Pat Robertson has taken the "blame the victim" mentality to a new level.
Robertson's geo-religio-political analysis of the Haitian disaster is that it's their own damned fault. He contends that the island's slaves enlisted the devil to overthrow their French colonial oppressors in 1805 and have been punished ever since.
The television preacher has played on this grandiose stage before, once famously claiming to have turned the course of a hurricane.
That episode became the stuff of stand-up comedy, but there's nothing funny about this one. If anything, it suggests that the "pact with the devil" is more a projection of his own consorting with evil. So in an odd way he may be on to something.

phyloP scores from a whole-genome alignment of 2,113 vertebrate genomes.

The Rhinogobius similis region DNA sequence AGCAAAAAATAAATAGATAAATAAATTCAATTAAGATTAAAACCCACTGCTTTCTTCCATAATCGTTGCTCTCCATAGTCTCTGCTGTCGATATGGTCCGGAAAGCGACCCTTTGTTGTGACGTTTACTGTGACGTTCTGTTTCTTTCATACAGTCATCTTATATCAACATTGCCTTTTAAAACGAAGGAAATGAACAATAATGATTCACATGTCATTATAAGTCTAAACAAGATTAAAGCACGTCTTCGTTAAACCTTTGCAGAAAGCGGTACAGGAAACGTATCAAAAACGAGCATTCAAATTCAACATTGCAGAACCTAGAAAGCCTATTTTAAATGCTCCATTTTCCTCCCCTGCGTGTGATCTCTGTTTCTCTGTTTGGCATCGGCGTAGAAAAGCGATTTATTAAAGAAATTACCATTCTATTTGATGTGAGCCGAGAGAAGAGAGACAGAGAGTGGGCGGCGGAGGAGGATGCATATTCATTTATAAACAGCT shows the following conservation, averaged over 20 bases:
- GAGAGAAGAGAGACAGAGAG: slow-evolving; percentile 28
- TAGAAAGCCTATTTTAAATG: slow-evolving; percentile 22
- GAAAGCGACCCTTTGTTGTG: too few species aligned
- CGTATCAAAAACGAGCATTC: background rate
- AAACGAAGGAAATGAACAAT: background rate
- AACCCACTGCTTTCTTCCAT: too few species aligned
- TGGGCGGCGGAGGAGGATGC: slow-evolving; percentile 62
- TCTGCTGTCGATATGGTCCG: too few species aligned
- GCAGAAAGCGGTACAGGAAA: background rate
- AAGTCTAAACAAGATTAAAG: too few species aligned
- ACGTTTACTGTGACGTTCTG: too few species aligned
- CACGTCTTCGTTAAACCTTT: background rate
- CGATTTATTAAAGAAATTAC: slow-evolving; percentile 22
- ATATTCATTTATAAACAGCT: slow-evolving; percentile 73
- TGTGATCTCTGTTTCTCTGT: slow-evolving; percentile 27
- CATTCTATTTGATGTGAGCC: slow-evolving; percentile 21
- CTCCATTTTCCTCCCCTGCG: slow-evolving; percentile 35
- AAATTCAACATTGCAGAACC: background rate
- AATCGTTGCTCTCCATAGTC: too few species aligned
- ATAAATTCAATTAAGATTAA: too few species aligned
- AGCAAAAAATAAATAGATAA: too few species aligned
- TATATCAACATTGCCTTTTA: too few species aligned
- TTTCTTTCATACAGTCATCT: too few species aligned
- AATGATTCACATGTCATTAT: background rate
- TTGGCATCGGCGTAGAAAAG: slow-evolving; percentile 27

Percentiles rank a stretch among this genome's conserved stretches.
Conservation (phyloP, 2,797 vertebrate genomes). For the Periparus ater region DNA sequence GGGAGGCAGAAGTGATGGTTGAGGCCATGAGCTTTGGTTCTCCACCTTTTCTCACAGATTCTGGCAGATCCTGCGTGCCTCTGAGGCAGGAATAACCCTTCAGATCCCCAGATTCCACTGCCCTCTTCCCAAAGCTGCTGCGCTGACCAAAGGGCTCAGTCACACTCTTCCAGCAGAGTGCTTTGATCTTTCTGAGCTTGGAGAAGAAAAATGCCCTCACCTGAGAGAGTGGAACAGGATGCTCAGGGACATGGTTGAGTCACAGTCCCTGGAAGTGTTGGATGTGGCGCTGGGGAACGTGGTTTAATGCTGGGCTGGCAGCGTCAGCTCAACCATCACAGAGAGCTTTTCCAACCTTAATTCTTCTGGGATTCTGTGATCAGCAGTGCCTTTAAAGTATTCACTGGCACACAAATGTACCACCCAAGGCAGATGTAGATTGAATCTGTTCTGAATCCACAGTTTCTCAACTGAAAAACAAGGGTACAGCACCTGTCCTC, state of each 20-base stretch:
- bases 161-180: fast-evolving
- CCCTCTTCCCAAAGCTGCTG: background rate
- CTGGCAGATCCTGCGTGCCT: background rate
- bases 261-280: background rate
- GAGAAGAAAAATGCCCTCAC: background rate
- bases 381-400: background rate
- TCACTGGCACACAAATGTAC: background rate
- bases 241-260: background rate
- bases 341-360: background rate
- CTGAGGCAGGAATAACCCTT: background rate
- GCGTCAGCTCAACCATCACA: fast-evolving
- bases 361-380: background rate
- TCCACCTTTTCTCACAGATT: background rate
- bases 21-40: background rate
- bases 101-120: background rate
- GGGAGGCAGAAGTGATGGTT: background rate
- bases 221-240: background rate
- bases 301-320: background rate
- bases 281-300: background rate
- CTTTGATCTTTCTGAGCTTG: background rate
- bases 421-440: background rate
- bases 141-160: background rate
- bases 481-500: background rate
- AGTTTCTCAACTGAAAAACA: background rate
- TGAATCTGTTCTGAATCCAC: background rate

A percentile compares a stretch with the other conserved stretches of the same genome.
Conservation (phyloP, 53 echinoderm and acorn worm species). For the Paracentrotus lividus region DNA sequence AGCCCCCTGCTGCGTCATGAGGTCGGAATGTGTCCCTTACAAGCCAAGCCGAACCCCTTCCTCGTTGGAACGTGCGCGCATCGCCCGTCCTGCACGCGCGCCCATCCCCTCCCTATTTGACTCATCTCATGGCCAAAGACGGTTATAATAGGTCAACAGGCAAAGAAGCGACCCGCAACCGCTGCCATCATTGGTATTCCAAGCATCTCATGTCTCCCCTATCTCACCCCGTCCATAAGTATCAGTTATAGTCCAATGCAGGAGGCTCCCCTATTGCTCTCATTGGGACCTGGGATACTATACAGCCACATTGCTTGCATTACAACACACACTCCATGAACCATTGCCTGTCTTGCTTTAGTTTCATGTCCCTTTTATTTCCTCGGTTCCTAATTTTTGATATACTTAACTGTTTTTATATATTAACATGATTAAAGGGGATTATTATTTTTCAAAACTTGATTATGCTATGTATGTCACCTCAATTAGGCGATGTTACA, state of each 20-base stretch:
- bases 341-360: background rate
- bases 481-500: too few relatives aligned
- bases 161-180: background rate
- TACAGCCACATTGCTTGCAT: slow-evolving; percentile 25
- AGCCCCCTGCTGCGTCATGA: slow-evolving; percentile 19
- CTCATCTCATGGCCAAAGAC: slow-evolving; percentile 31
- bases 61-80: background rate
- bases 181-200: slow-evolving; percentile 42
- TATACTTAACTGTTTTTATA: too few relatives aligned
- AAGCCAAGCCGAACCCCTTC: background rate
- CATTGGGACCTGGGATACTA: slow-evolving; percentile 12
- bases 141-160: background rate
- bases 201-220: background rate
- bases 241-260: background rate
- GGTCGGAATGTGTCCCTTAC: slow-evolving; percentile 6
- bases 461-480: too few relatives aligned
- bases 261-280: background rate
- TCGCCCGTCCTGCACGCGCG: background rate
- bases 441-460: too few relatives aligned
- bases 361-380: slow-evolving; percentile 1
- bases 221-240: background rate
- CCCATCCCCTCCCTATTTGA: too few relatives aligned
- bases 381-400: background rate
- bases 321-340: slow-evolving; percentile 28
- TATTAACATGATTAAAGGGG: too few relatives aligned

Robertson may still be smarting from his rebuff as a candidate for the Republican nomination. He once fancied himself the guardian of the nation's "family values" crusade when restoration of morality was all the rage. But he had to return to his 700 club sanctuary in defeat. His brain stock, and he has plenty, seems to have been invested in greater nuttiness ever since.
His cruel attack on people who deserve our every ounce of compassion is insufferable. It probably stems from his twisted notions about Haitians and voodoo that threaten his church-based dualism, the grand battle between good and evil.
Wherever it came from, however, it is a strain in American religion that may go beyond a narrow fringe. There remains in some quarters a readiness to accuse the poor, the non-Christian, the anti-capitalist and the non-white of bringing calamity on themselves because they failed to believe as "we" do in "our" politics, economics, morality and religion.
If Robertson is a lone wolf, he will quickly be shouted off the stage as a man howler. If he fans wider flames, however, the damage will have been done.